Letter: The library volunteers deserve respect and thanks for their efforts
This letter sent to the Star was written by S Webster, Sheffield, S6
Since May 2019 I have responded to several letters sent in by Martin Smith, Matthew Vaughan and Harriett Ferguson on the subject of Volunteer, (or Community), run libraries.
They believe that libraries should not be run by volunteers and instead staffed by what they describe as ‘professional' library staff employed by Sheffield City Council. On that point I agree. Libraries are a public service and as such ought to be under the control of the Council. However five years ago the Council, after a public consultation, announced that it would close 15 of its libraries because of financial constraints UNLESS community groups were prepared to take over the running of the libraries to be closed. In every case community groups agreed to keep libraries open. Since then the Council has made some funding available to help support the libraries it intended to close. Consequently existing library staff lost their jobs.
Recent articles, (within the last few weeks), in The Star have referred to job losses at South Yorkshire Fire & Rescue Service. The other day Police & Crime Commissioner Dr Alan Billings referred to budget cuts to policing and said that the recruitment drive announced by the government will only put the number of officers at the level they were a decade ago and that budget cuts were a factor in rises in crime and disorder. As much as I'd like to see a return to Council run libraries I'd prefer to see more police on the streets, firefighters on duty and improvements to care in the community to support those who are in need BEFORE I'd like to see money spent on restaffing libraries.
Martin Vaughan in a letter to Your Say in May singled out Stannington Library as a 'failing' library and pointed out a number of faults which were completely inaccurate and led to myself, (as a library user), and the Assistant Chair of Stannington Library to respond to correct the inaccuracies in Mr Vaughan's letter. She described his letter as "Yet another fact free rant from the poison pen of Martin Vaughan".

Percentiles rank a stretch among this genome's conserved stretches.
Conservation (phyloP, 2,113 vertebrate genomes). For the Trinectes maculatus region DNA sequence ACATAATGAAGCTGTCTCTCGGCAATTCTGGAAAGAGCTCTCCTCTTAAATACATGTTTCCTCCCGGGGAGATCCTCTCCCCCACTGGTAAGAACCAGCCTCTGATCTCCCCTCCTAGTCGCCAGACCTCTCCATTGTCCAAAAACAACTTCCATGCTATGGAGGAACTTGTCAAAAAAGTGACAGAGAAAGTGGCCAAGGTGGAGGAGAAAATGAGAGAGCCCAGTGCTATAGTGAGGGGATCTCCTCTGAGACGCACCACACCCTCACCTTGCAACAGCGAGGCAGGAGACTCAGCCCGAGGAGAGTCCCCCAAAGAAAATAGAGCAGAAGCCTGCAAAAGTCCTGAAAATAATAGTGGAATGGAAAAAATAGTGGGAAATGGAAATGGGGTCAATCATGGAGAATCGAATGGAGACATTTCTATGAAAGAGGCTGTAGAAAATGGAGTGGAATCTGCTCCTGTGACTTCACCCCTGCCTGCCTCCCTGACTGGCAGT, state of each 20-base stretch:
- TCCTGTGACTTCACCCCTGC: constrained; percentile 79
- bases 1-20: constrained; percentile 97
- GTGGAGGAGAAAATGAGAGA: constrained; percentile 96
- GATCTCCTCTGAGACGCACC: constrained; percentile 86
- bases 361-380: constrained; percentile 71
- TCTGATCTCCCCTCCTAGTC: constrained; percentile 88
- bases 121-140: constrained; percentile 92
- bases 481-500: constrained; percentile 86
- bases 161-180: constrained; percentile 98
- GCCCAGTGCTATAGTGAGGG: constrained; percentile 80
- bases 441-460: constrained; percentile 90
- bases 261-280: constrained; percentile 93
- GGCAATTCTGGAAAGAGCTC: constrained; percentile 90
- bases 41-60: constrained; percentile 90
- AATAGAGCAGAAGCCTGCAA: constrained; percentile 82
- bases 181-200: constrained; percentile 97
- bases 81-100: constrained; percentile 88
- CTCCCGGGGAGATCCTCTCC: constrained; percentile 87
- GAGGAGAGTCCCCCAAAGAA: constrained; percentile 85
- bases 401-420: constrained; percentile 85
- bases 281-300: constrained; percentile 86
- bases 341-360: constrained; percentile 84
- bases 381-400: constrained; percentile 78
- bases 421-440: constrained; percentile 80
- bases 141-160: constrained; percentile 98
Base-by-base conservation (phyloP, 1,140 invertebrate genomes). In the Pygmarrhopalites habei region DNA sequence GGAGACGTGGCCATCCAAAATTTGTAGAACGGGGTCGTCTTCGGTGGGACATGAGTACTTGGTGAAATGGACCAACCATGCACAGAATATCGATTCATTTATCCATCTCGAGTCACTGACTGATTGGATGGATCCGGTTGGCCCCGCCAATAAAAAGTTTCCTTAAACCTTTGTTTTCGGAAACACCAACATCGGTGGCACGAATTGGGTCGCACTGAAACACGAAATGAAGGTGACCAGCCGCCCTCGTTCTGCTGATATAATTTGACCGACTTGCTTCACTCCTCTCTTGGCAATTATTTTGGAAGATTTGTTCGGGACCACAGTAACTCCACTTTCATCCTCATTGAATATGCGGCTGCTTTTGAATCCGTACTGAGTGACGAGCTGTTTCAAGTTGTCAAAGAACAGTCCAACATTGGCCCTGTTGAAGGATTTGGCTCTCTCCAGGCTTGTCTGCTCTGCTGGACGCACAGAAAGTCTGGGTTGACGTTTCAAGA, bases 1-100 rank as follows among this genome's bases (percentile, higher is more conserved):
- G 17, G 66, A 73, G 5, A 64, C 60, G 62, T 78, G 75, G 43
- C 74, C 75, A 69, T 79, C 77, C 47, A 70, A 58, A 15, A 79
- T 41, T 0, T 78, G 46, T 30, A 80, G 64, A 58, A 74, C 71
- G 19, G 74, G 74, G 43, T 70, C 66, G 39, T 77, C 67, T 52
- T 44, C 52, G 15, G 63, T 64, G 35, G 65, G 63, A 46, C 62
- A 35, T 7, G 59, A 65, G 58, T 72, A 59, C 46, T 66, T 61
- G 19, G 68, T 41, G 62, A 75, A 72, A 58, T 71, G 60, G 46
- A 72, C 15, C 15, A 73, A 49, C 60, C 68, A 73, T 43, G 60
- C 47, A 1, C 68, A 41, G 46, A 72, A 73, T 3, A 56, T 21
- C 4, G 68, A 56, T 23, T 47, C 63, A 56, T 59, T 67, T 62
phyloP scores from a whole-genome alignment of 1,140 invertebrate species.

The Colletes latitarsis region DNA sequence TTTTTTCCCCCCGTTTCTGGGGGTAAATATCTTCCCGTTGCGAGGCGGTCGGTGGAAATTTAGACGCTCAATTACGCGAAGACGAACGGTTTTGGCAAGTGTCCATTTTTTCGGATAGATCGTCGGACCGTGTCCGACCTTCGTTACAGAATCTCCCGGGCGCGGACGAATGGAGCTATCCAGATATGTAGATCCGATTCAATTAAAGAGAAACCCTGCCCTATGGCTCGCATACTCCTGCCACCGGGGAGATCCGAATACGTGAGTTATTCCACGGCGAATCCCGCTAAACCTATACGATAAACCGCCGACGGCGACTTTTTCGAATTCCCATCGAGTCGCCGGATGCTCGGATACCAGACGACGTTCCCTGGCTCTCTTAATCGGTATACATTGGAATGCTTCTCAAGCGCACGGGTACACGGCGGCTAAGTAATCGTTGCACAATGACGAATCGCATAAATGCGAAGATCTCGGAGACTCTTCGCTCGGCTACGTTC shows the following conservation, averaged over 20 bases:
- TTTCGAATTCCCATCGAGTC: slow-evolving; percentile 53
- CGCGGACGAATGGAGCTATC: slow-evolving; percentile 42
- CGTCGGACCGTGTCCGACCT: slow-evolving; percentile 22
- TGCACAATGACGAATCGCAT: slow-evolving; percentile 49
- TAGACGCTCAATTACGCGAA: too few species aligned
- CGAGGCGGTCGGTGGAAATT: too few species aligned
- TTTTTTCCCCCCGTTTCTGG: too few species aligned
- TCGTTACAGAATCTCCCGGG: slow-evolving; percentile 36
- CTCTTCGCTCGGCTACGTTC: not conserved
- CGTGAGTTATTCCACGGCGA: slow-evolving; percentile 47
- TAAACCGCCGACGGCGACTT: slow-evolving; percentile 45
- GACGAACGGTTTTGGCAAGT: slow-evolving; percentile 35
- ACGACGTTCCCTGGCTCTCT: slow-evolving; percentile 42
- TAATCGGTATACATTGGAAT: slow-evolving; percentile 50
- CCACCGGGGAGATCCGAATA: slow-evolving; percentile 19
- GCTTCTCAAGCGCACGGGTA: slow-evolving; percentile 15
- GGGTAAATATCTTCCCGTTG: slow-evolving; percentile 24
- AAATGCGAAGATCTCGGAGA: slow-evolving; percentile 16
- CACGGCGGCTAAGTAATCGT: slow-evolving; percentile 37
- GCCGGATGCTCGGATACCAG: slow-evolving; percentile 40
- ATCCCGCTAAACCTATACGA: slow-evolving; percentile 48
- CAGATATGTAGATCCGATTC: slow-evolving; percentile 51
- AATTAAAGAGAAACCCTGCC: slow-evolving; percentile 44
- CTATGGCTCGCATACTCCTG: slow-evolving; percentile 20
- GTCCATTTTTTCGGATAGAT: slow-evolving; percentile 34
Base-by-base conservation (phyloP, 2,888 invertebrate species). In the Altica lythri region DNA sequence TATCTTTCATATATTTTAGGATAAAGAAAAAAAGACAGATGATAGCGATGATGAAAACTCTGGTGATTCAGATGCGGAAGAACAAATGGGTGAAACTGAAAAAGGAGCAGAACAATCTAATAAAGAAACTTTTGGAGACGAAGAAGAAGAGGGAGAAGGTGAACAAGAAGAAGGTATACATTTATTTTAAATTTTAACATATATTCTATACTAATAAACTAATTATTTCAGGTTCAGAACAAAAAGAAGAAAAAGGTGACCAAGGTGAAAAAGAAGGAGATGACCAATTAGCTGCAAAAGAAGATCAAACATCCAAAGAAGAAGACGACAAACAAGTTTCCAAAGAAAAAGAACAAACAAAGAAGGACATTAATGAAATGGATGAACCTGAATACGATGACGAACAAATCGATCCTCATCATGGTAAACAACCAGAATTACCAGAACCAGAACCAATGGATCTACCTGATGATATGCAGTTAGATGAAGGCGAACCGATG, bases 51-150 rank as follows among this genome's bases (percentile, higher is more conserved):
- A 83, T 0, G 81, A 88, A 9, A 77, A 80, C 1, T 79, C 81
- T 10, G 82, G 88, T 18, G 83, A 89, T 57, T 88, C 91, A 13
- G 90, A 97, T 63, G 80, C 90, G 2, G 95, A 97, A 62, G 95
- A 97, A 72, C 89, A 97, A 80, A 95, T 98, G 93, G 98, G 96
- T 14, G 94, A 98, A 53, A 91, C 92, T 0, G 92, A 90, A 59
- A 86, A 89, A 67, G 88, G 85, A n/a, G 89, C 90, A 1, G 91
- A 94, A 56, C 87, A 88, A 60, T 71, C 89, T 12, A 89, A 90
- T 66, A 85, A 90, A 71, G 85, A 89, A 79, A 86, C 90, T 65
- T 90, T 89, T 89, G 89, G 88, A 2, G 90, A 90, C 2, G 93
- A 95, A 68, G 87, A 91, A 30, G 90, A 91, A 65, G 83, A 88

Matthew Smith in his letters again refers to 'failing libraries' run by volunteers, that Volunteer Libraries are run by 'Strangers, Unaccountable and Unprofessional' people running libraries where children and vulnerable adults gather. I responded with fact rather than supposition to Mr Smith and have a further point to make. After my response in Your Say I made a Freedom of Information Act request asking for the number of complaints made to Sheffield City Council's safeguarding team in respect of incidents occurring at libraries whether run by the library service or a community group. The response I received noted that 'All community run libraries have their own safeguarding policies in place" the supplied me wit a list if I wished to ask for more details. They confirmed that there had been no reports of concerns for the welfare of children or vulnerable adults to safeguarding teams since community groups took over the running of 15 libraries almost five years ago!
I'd also refer Mr Smith to another recent article in The Star dealing with the sentencing of another six men convicted of sexual abuse of vulnerable girls in Rotherham. The judge, along with other judges around the country who have sentenced offenders for similar offences, the findings of three separate enquiries into Rotherham and a parliamentary enquiry were all highly critical of the failure of those with statutory responsibility for safeguarding the victims in Rotherham. I think it fair to say that vulnerable people are at greater risk of abuse because of failings by those in authority rather than from organisations who engage with them!
Harriett Ferguson complained that the 'Cobbled together system is a mess' that it should be returned to Council responsibility because Librarians were being deprived of jobs, Authors of income from Public Lending Rights, Users could not search the libraries catalogue for books acquired by community libraries and that community libraries "impeded access to literature and knowledge" and went on to suggest that if people didn't volunteer "Libraries could be Saved"! Oh if only that were true!
If people didn't volunteer Sheffield would have 15 fewer libraries.
In truth the "failing libraries" aren't failing at all. They are doing well and despite being run by what the gang of of three describe as "amateurs" remain open and are well supported by the communities they serve.
The unqualified unprofessional volunteers have a wealth of qualifications, skills and experience that have allowed them to manage the libraries, raise funds to meet the shortfall from the Council add to book collections offer extracurricular activities to engage with the community and encourage more people to use the libraries.
As far as extracurricular activites in community libraries I am aware of knit & natter at Walkley Library, an after school computer coding group at Greenhill, art & craft sessions at Ecclesfield, story time sessions at Burngreave.
Stannington has just had a series of family sessions in the school holidays and now that the schools are back are hosting regular school time visits for classes of children at local schools and restarting the popular mum & baby storytime and song sessions. I'm sure other community libraries are running similar sessions but I have only referred to those I actually know about. The community libraries I have been in are welcoming safe havens for the people who visit most of the users know the volunteers and recognise that they are giving their time to ensure that the community retains a valuable resource and are accordingly grateful. The Volunteers deserve respect and thanks for their efforts they don't deserve to be unjustifiably vilified by those whose ire ought to be directed at those who made the decisions to close 15 libraries!